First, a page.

Marigold flower extract is derived from the marigold plant’s flowers, also known as Calendula officinalis. The section is typically obtained using solvents or other methods to separate the active compounds from the plant material. Marigold extract is often used in skincare and cosmetic products due to its anti-inflammatory and antioxidant properties. It is also used in dietary supplements and herbal remedies for its potential health benefits, such as reducing inflammation, promoting wound healing, and supporting eye health. The extract contains active ingredients, including carotenoids such as lutein, zeaxanthin, and other flavonoids and triterpenes.
The specification of marigold flower extract can vary depending on the manufacturer and intended use of the product. However, the most common active compounds in marigold flower extract are lutein and zeaxanthin. The percentage of these compounds in the section can range from 5% to 90%.
Here are some common specifications for marigold extract:
Lutein content: 5%, 10%, 20%, 50%, or 80%
Zeaxanthin content: 5%, 10%, or 20%
Lutein and zeaxanthin combined content: 5%, 10%, 20%, 50%, or 80%
The solvent used for extraction: ethanol, methanol, or hexane
Purity: 95%, 98%, or 99%
Marigold flower extract can be used in various ways depending on the intended purpose. Here are some common ways to use marigold extract:
- Skincare: it often uses in skincare products due to its anti-inflammatory and antioxidant properties. It can be added to facial creams, serums, and masks to help soothe and protect the skin. Apply the product containing marigold flower extract to the face as directed.
- Eye health: it is rich in lutein and zeaxanthin, which are essential for eye health. It can be used in dietary supplements or eye drops to support healthy vision. Follow the instructions on the product label for dosage and usage.
- Wound healing: it has been used traditionally to promote wound healing. It can be applied topically to wounds or added to wound dressings to help reduce inflammation and promote tissue repair. Follow the instructions of the wound care professional or product label for usage.
- Cooking: it can be a natural food coloring, particularly for egg yolks and baked goods. However, it’s important to note that marigold flower extract is typically highly concentrated and should be used sparingly to avoid an overpowering taste or color.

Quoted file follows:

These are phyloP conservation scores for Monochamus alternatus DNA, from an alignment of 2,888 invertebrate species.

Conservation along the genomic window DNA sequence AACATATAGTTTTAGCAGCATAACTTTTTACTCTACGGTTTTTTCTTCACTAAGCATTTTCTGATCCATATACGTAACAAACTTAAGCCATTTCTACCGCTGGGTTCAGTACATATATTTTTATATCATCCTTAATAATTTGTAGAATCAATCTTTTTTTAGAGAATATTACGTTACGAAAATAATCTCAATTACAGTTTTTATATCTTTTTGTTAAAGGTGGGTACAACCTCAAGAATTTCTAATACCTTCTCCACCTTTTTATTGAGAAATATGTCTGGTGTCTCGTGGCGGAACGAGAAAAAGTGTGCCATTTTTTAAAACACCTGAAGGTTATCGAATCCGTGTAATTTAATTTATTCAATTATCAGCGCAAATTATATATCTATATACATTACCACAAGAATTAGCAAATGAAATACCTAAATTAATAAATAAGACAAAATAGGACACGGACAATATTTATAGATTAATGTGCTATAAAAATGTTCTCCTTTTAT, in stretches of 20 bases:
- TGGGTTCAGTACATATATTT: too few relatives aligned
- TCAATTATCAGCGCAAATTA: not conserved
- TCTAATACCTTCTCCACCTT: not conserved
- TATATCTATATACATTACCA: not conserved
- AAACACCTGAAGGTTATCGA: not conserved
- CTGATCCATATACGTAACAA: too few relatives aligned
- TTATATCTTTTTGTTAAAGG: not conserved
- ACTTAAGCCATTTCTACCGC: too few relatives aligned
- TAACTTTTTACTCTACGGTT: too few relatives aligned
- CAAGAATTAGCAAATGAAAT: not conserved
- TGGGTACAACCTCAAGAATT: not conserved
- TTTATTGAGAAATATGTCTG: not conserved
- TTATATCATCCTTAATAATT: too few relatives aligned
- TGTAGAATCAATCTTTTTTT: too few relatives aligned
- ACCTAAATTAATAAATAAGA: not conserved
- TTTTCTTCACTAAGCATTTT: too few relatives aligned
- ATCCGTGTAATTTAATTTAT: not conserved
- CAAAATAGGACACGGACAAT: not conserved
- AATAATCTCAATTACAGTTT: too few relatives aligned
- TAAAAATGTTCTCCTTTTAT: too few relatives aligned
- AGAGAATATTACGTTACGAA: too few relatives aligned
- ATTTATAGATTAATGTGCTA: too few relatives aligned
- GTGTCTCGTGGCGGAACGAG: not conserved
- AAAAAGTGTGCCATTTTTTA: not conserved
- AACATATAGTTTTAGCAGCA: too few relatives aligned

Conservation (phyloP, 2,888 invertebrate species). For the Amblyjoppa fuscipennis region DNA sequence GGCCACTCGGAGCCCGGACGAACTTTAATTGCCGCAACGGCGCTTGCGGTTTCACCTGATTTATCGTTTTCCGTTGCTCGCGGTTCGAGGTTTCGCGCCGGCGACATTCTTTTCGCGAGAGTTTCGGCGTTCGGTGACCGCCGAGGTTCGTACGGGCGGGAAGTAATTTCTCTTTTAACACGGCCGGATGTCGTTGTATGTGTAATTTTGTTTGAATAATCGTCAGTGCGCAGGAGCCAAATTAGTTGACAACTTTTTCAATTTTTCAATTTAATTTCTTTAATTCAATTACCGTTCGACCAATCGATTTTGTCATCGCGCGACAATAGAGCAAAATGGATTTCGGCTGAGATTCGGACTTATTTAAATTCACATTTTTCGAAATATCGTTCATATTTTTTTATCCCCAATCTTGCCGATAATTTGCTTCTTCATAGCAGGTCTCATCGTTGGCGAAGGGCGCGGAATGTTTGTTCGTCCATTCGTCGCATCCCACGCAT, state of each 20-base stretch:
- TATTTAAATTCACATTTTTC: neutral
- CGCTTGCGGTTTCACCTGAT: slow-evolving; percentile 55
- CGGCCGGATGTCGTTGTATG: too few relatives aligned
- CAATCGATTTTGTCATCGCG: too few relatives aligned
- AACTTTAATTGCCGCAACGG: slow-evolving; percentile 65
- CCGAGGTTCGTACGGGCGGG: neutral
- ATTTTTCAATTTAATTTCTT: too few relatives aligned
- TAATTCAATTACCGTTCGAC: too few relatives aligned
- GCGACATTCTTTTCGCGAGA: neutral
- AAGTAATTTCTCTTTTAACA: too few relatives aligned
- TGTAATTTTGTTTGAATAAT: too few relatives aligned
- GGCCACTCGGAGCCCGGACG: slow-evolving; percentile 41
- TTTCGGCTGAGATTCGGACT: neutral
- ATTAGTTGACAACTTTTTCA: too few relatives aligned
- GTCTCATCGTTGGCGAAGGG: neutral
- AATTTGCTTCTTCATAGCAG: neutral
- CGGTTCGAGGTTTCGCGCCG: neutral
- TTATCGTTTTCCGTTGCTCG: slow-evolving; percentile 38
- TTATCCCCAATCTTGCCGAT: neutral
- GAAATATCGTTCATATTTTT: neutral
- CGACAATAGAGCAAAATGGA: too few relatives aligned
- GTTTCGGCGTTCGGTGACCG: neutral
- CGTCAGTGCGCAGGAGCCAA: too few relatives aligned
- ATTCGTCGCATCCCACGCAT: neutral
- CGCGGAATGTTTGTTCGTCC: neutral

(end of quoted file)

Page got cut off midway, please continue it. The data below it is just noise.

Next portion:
It’s important to note that the usage and dosage of marigold flower extract may vary depending on the product and intended use.
Especially regarding eye health, there is much literature on this aspect, such as:
- “Lutein and Zeaxanthin Isomers in Eye Health and Disease” by John M. Nolan, Stephen Beatty, and David R. H. Burns. Annual Review of Nutrition, 2013.
This review article discusses the role of lutein and zeaxanthin in promoting eye health, particularly in preventing age-related macular degeneration (AMD). The authors highlight several studies demonstrating the efficacy of lutein and zeaxanthin supplementation in reducing the risk of AMD and improving visual function. Marigold flower extract is a rich source of lutein and zeaxanthin and is often used in dietary supplements for eye health.
- “Effects of dietary zeaxanthin and lutein supplementation on macular pigment optical density in postmenopausal women” by Kelly M. Greenberg et al. Journal of Ophthalmology, 2014.
This study investigated the effects of lutein and zeaxanthin supplementation on macular pigment optical density (MPOD) in postmenopausal women. The participants were given a daily supplement containing marigold flower extract, lutein, and zeaxanthin for six months. The results showed a significant increase in MPOD in the supplementation group compared to the placebo group, suggesting that marigold flower extract may help improve macular health.
- “A randomized, double-blind, placebo-controlled study of oral antioxidant supplement therapy in patients with dry eye syndrome” by Kazuo Tsubota et al. Clinical Ophthalmology, 2016.
This study investigated the efficacy of an oral antioxidant supplement containing marigold flower extract, vitamins C, E, and other antioxidants in treating dry eye syndrome. The participants were given the supplement or a placebo for 12 weeks. The results showed that the supplement group significantly improved tear production and subjective symptoms compared to the placebo group, suggesting that marigold flower extract may help improve dry eye symptoms.
These are just a few examples of the literature on marigold extract and eye health. It’s important to note that more research is needed to fully understand the effects of marigold extract on eye health and determine optimal dosages.